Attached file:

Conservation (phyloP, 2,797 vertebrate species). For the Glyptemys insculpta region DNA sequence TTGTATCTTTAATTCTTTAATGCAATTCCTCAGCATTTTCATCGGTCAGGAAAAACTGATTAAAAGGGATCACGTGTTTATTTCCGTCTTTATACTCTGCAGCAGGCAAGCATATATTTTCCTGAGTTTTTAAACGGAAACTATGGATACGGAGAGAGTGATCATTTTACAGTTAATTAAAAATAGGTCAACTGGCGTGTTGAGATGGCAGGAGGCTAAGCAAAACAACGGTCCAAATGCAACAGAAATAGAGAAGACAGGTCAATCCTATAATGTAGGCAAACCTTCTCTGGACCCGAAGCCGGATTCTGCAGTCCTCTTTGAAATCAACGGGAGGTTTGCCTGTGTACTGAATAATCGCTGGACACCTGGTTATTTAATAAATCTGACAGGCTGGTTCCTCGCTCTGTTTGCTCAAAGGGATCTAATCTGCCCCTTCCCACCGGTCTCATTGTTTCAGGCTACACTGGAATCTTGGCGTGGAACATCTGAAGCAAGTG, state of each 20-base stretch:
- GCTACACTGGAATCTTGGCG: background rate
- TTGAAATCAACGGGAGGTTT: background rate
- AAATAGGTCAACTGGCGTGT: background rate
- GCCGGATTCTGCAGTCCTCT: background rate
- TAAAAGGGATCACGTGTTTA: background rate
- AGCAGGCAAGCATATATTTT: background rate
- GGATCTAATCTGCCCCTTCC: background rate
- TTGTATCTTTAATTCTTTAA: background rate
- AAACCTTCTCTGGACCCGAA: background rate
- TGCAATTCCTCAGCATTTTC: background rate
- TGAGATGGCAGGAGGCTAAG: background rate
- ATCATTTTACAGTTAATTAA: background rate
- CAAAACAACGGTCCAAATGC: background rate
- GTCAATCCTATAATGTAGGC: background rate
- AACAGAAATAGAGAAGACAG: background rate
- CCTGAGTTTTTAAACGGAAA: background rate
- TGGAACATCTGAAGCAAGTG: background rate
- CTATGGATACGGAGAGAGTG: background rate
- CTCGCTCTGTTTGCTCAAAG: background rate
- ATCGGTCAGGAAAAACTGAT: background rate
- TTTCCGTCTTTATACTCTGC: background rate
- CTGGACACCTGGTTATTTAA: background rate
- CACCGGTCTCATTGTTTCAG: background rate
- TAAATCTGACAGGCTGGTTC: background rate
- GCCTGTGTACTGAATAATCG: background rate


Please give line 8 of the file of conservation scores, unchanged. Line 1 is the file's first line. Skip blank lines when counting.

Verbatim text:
- GGATCTAATCTGCCCCTTCC: background rate